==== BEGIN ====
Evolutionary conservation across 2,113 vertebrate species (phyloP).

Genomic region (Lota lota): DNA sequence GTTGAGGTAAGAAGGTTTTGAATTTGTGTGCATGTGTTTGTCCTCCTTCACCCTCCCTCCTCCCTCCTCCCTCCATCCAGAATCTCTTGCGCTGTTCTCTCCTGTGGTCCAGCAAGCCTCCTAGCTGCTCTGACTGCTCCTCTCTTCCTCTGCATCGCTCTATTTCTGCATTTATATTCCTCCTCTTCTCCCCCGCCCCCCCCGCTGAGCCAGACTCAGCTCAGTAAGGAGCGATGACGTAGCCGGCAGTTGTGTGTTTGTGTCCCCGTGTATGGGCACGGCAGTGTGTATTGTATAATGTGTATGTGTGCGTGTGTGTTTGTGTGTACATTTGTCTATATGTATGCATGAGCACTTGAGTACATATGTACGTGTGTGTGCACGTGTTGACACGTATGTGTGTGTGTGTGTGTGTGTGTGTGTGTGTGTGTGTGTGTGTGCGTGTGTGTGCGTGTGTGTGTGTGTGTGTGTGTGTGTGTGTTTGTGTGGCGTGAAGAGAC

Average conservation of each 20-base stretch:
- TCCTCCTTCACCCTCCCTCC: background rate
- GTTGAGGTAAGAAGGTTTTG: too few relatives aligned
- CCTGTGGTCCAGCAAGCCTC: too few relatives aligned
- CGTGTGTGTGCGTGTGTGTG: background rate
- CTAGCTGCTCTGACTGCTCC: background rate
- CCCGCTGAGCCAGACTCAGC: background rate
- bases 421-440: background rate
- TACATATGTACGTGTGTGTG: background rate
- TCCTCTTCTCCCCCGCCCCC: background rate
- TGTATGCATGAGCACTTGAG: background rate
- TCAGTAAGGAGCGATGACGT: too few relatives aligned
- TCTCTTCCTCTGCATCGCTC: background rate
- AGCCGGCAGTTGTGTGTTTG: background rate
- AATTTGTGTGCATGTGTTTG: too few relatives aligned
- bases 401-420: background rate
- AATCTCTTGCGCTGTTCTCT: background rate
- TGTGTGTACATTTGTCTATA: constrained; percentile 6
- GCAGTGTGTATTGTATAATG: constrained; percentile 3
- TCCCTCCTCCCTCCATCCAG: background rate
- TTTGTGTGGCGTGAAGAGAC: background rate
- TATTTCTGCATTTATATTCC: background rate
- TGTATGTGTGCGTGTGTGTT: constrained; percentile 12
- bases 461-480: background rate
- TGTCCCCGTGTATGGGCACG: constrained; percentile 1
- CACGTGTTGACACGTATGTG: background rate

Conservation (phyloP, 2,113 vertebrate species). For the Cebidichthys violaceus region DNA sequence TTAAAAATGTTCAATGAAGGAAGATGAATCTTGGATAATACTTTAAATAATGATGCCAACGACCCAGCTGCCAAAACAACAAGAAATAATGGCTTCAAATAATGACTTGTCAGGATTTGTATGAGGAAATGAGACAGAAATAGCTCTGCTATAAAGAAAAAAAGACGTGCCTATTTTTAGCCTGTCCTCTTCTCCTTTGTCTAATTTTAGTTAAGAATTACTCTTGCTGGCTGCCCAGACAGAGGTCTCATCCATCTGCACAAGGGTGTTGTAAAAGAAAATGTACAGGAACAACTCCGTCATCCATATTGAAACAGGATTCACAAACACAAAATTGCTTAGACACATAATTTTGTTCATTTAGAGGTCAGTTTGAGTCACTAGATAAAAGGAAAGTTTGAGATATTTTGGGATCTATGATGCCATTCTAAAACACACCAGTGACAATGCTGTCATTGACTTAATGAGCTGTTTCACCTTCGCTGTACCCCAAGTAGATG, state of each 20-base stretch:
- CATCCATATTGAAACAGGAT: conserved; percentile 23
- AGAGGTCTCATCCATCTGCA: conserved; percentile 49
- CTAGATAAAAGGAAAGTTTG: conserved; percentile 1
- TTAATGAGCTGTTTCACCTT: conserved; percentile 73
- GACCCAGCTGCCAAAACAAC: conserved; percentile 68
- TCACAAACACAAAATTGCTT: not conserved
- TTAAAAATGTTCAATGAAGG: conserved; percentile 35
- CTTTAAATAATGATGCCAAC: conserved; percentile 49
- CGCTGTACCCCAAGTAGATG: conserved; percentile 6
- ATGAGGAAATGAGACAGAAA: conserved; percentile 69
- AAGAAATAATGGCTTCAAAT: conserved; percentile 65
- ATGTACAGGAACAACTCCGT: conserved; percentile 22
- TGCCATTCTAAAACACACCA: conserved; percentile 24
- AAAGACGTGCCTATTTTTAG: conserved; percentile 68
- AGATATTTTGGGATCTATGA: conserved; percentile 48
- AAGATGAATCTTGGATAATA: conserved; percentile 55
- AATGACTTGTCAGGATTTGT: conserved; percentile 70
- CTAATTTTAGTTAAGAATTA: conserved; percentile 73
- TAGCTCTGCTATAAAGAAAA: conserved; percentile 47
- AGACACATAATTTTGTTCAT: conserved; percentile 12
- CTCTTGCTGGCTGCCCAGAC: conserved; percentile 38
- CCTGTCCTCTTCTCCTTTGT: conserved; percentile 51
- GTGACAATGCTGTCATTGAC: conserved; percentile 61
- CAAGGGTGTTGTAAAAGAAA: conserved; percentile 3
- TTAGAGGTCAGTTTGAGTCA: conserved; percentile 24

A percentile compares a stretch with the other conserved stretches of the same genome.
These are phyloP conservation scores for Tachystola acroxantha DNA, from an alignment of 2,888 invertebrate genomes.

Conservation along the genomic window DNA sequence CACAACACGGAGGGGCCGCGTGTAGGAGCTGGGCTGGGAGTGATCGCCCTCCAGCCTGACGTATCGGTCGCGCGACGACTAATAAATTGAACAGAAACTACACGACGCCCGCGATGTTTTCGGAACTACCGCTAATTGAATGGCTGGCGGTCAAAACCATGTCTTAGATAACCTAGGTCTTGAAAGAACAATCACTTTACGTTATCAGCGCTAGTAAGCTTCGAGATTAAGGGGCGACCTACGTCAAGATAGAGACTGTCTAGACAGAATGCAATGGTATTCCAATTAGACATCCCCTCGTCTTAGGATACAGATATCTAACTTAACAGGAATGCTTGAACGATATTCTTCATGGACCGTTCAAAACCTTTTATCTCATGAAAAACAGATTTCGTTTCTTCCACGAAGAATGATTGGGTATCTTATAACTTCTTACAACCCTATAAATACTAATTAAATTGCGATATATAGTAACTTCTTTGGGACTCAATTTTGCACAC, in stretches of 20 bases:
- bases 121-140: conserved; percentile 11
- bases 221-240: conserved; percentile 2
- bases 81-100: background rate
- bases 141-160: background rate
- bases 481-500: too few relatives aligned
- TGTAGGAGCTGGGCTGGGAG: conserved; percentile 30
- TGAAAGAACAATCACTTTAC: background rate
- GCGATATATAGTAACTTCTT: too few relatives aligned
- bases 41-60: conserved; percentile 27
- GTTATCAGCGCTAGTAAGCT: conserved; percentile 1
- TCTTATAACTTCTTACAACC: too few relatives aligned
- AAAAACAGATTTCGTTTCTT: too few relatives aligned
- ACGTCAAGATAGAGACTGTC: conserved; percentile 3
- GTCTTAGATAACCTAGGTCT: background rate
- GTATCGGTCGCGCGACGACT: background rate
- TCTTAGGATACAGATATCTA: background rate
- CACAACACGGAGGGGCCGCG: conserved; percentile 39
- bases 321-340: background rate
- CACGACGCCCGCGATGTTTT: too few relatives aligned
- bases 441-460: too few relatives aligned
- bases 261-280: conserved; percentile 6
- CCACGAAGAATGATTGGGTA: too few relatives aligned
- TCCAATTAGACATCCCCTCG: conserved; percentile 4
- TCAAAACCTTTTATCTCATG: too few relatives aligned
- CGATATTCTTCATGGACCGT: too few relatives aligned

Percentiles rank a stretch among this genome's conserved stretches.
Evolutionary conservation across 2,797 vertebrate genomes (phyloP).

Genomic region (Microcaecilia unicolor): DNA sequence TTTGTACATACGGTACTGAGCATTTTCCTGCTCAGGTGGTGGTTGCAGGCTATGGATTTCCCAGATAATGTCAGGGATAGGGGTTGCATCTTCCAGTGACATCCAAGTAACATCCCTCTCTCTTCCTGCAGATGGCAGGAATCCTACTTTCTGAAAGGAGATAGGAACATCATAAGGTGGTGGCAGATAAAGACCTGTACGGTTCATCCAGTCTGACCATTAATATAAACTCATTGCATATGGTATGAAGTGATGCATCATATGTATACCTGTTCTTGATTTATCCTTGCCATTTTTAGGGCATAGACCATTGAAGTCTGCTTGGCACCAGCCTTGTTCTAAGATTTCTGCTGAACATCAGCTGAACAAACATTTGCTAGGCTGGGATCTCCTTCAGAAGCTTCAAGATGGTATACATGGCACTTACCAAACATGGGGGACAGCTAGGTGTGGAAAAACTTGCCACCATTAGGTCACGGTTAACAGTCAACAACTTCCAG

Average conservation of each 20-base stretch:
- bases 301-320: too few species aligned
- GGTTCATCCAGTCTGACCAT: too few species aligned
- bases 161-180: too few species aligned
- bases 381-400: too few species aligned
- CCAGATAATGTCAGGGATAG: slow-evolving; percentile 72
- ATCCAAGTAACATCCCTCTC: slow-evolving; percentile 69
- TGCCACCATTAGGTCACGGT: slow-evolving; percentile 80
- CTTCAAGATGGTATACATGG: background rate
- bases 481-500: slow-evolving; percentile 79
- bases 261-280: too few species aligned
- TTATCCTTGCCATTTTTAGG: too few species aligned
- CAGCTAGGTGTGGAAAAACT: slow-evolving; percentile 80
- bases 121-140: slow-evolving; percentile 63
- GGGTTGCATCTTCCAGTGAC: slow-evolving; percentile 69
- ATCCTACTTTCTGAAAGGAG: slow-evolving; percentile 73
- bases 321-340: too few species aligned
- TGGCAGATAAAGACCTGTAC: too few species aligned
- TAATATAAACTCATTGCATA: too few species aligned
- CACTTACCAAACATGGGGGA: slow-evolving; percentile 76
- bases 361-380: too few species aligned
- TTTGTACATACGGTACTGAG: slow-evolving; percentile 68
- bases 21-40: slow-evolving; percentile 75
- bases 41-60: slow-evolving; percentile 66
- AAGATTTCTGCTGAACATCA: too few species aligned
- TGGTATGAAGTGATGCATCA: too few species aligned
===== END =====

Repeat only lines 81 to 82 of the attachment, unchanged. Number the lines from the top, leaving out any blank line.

- TCAAAACCTTTTATCTCATG: too few relatives aligned
- CGATATTCTTCATGGACCGT: too few relatives aligned